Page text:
After the main course, we were presented with a deceptively elaborate palate cleanser: coconut sorbet, pineapple granita, compressed apple, coriander jelly and coconut foam, all on a bed of sesame soil. The coriander jelly and sesame soil combined to deliver a very savoury, spicy flavour that reminded me of Indian food. It was an unusual, complex little dish with elements that crackled, fizzed, slipped and melted. I left nothing on the plate but there was possibly too much going on for it to be an effective palate cleanser.
My dessert was Textures of Passionfruit with white chocolate basil ganache, mango, salted sesame soil, coconut sago. There was not a passionfruit pip to be crunched; instead, textures in the form of creamy bavarois, a very tart blanket and feather-light fluff. Once again, the salted sesame added a savoury surprise.
Jac’s dessert was a Heston-esque chocolate garden, served in a small chilled terracotta pot, eaten with a spoon. Beneath the chocolate biscuit crumbs were layers of rich Valrhona chocolate mousse, salted caramel, peanut dacquoise and buttery rich macadamias. Head pastry chef Jo Ward should consider planting (har-har) something worm-like, or even better – grub-like, within the layers, so there are screams and squeals between the oohs and ahhs. Just to make the ‘theatre’ a little more Puckish (bet some of you are glad I’m not in charge).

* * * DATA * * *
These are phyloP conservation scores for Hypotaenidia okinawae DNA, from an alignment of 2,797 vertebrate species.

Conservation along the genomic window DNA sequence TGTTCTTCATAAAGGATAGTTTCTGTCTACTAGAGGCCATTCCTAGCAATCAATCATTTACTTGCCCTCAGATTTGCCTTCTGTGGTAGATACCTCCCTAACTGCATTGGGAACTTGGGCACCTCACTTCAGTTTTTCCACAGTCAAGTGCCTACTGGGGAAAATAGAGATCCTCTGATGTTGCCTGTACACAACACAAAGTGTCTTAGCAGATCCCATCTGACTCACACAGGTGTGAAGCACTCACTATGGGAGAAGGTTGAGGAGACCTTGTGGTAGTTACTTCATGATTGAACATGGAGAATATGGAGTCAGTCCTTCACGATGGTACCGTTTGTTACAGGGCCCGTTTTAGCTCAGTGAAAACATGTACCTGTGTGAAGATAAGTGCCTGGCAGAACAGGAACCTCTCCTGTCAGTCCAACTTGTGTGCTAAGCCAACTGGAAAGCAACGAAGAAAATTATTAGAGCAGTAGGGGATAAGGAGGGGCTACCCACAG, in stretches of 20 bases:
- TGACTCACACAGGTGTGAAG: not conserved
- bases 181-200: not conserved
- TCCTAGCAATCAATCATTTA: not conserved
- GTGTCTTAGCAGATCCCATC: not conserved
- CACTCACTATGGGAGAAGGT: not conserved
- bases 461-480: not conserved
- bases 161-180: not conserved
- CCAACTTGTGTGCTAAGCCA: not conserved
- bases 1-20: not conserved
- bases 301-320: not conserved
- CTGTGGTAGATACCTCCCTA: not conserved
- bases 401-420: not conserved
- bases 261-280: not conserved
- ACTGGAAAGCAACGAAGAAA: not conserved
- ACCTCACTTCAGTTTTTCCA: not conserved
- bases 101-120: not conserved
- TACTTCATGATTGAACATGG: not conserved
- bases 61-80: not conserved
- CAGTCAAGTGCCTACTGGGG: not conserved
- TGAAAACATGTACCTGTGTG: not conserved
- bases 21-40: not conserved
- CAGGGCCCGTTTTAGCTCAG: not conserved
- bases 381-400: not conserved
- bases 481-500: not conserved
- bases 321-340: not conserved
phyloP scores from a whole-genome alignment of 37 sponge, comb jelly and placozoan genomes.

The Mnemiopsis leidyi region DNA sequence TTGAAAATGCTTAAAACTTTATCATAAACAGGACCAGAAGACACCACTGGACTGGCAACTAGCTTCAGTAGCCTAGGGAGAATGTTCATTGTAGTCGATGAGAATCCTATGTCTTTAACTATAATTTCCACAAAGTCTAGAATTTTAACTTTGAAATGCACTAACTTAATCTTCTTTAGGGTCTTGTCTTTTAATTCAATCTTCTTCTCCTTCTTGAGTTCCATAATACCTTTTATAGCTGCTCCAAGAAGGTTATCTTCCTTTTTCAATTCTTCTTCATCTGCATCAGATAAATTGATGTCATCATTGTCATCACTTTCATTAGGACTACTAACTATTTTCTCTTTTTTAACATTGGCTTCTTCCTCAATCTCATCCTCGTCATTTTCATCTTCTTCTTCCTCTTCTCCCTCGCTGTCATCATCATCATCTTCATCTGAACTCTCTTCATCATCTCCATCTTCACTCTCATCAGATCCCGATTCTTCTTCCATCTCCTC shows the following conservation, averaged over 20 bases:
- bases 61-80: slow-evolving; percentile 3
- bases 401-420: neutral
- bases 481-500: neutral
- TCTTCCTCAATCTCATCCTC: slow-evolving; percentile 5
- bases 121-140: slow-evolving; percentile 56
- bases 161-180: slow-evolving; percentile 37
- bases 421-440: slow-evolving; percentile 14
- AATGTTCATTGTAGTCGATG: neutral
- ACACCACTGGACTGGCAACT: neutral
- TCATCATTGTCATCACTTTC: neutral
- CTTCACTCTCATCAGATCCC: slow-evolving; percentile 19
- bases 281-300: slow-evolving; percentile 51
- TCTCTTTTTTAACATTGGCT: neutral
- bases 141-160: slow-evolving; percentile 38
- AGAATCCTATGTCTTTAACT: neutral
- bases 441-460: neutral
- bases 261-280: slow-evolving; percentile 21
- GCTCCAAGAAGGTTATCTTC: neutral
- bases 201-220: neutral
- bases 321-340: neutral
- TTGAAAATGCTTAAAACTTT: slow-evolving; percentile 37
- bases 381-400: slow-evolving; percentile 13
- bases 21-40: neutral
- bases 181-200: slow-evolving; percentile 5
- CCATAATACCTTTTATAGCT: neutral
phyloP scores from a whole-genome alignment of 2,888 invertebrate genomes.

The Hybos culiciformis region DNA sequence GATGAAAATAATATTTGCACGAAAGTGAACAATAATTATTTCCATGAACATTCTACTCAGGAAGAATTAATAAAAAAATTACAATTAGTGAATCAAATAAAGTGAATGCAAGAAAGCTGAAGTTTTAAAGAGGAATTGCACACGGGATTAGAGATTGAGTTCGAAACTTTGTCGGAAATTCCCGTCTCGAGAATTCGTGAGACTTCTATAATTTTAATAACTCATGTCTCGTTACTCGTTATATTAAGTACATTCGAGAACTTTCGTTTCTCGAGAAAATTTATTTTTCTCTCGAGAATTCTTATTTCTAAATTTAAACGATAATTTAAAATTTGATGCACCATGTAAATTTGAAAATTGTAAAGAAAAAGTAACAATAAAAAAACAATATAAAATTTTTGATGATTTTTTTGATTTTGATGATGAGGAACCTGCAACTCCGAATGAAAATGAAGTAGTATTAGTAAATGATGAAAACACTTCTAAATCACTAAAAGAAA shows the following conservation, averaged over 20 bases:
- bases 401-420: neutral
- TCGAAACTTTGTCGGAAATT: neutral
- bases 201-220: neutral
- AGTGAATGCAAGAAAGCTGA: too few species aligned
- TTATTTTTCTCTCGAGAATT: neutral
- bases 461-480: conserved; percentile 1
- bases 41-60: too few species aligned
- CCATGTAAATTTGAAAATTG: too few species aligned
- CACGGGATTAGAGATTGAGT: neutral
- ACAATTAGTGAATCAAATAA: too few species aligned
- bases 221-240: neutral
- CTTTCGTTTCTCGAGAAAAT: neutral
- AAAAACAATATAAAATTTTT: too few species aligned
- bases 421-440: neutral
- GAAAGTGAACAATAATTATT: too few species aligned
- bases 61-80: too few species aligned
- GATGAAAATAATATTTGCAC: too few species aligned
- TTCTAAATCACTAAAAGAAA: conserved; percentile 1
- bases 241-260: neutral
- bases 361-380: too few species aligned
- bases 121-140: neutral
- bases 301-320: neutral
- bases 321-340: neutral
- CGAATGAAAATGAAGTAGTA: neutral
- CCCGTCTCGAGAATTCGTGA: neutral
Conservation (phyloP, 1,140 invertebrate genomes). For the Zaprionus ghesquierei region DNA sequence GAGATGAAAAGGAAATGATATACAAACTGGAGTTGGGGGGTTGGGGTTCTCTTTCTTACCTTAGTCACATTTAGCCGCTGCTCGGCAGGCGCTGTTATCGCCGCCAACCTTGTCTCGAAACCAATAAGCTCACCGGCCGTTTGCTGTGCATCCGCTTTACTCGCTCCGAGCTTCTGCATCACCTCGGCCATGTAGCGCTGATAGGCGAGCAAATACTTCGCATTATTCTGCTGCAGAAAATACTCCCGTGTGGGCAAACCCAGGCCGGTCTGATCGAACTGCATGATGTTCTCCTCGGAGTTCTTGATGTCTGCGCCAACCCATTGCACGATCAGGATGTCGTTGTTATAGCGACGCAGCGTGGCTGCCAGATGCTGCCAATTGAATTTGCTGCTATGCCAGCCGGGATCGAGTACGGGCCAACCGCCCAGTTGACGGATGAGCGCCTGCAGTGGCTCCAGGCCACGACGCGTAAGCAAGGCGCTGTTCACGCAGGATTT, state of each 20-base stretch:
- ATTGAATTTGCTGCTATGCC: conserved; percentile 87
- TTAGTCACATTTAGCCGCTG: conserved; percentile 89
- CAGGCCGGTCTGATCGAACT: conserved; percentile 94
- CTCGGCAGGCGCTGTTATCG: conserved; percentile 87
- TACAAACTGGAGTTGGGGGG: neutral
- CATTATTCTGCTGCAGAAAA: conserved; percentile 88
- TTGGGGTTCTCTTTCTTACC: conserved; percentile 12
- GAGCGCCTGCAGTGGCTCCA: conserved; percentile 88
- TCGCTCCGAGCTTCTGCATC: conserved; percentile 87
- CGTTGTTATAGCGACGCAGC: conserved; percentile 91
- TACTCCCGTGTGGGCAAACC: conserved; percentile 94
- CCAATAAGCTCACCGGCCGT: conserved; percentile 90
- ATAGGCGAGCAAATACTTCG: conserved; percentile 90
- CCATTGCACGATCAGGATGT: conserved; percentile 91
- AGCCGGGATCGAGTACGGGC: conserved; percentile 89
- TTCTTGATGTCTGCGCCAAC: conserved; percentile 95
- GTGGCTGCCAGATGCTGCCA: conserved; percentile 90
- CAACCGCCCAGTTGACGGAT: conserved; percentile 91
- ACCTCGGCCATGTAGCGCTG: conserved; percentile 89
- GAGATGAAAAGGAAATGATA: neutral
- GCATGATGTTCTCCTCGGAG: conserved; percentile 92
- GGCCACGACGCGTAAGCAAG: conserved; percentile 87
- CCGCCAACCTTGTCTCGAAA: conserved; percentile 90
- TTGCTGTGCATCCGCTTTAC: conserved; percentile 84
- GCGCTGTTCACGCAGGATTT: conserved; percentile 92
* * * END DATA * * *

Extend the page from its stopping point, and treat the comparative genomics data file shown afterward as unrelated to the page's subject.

The wine list includes carefully selected Australian and international wines that will interest and impress wine lovers. Sommelier Romain will make recommendations and happily talk wines with you. Wine lovers, you’ll want to give serious consideration to taking a cab home.
We had an enjoyable evening at No4 Blake Street, though I think I’m more into the discovery and leisurely pace of fine dining than Jac. I’m keen and curious to dine there during the day, especially to try high tea.
Ultimately, if the food and service prove consistently good, both the casual and the posh No4 Blake Street should do well. Now that chef Tom’s in the house, looks like we’re in for another engaging chapter in the history of Blake’s on Blake Street, North Perth.
No4 Blake Street
4 Blake St, North Perth
Telephone: (08) 9444 6678
Brunch 7 days 7am to 4pm
High tea Saturday 2pm to 5pm
Dinner Tuesday to Saturday 6pm to late.
TFP and Jac dined as guests and with compliments of No4 Blake Street.
The menu we experienced was a cut-down version of No4 Blake Street’s dinner menu.
Dinner (prices per person):
4 courses, no dessert (AU$70) with matching wines (AU$100)
6 courses, with dessert (AU$90) with matching wines (AU$135)
Cafe Gourmand option – with coffee/tea served with homemade petits fours (add AU$12 per person)
Cheese Plate option – with soft, blue, semi firm, house lavosh, chutney and fresh apple (add $15 per person)